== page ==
"Two hours ago. He wanted to close. I wanted to stay. We reached a compromise. The papers are on the counter if you don't believe me."

Kelton considered checking her story, but it mean turning his back on her, and though she didn't appear to be a threat, something warned him otherwise. "What is your name?" he asked in a tone which made clear it was the last time he would ask politely.

She raised her head and looked at him again for the first time since he had entered, her dark eyes remarkably focused despite the fact that the majority of the bottles before her were now empty. A tired sigh escaped her lips, and when she spoke it was with a voice heavy with sarcasm and vexation. "Eowyn. My name is Eowyn. And if you're going to arrest me do you think we could make a quick appearance before the High Justice before we go to the stockade?"

Eowyn. He knew the name. She was a merchant in the district--the Kuriousity Shoppe if he recalled correctly. She was also a personal friend of the High Justice. He kept her under watch as he backed slowly towards the counter and found the papers to which she had referred. She didn't move, however, save to refill her goblet and take another long draw therefrom, apparently unconcerned with his belief of her claim. Glancing quickly down at the papers, Kelton noted that they appeared to be in order, giving him the confidence to scan them more thoroughly. He nodded quietly as he did so, looking up to woman every so often and always finding that she had not moved from the table and the bottles before her. The papers were authentic, and they bore the seal and signature of the local magistrate, a man Kelton knew personally. He replaced them on the counter and walked back towards the woman, thinking that he had once again made a costly mistake.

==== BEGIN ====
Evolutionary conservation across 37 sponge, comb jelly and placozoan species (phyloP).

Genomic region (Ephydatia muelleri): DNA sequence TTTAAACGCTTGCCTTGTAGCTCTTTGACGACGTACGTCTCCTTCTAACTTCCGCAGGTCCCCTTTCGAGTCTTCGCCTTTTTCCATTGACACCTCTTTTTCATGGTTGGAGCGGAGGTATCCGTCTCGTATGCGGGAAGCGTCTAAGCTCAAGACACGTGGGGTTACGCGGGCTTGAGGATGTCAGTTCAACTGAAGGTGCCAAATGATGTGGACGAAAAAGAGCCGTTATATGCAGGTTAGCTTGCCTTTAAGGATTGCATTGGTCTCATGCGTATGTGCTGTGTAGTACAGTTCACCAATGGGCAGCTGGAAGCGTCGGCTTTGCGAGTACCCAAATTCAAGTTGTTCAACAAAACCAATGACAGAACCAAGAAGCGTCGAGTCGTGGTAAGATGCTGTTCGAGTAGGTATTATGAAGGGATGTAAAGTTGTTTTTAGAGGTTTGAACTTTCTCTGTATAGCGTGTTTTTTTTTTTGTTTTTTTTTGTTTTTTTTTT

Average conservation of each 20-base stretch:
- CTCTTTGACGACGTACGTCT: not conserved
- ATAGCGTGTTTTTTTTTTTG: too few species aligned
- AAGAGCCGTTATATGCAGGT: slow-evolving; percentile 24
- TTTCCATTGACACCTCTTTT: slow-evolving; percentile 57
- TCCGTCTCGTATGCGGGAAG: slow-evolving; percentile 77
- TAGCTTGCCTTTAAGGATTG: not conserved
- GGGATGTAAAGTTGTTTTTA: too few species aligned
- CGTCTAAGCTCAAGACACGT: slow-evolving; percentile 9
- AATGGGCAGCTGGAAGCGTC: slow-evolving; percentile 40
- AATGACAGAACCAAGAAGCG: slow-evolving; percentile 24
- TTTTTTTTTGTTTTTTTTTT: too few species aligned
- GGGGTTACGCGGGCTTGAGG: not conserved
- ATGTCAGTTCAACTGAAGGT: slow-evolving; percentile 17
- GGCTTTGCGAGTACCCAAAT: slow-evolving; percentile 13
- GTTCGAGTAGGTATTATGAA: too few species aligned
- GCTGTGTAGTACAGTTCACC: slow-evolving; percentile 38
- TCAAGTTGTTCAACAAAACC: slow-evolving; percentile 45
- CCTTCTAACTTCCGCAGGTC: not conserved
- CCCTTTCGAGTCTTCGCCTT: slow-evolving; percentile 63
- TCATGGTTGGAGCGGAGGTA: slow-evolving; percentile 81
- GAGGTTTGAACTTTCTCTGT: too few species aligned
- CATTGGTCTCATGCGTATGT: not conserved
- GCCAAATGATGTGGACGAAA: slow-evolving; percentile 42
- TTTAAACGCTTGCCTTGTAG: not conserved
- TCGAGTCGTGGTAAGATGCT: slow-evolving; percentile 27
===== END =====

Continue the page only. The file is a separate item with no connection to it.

Kelton Wolfbane

"And when the last law was down and the devil turned round on you where would you hide . . . the laws all being flat?"

Sir Thomas Moore
A Man for All Seasons
Robert Bolt

(Co-written with Eowyn)

Calo had tried to stop her after Giacomo left the Raven--tried and failed. She didn't want to see him, or, perhaps more to the point, she didn't want him to see her. He knew her better than anyone, but there was much even he didn't know--much that she hadn't told him, and much that she couldn't tell him. Giacomo's claim that evening was perhaps a bit of each.

~~Sister.~~ The word rang over and over in her head, echoing in her mind and taunting her with the cruel possibility of its truth. She tried to ignore it--tried and failed.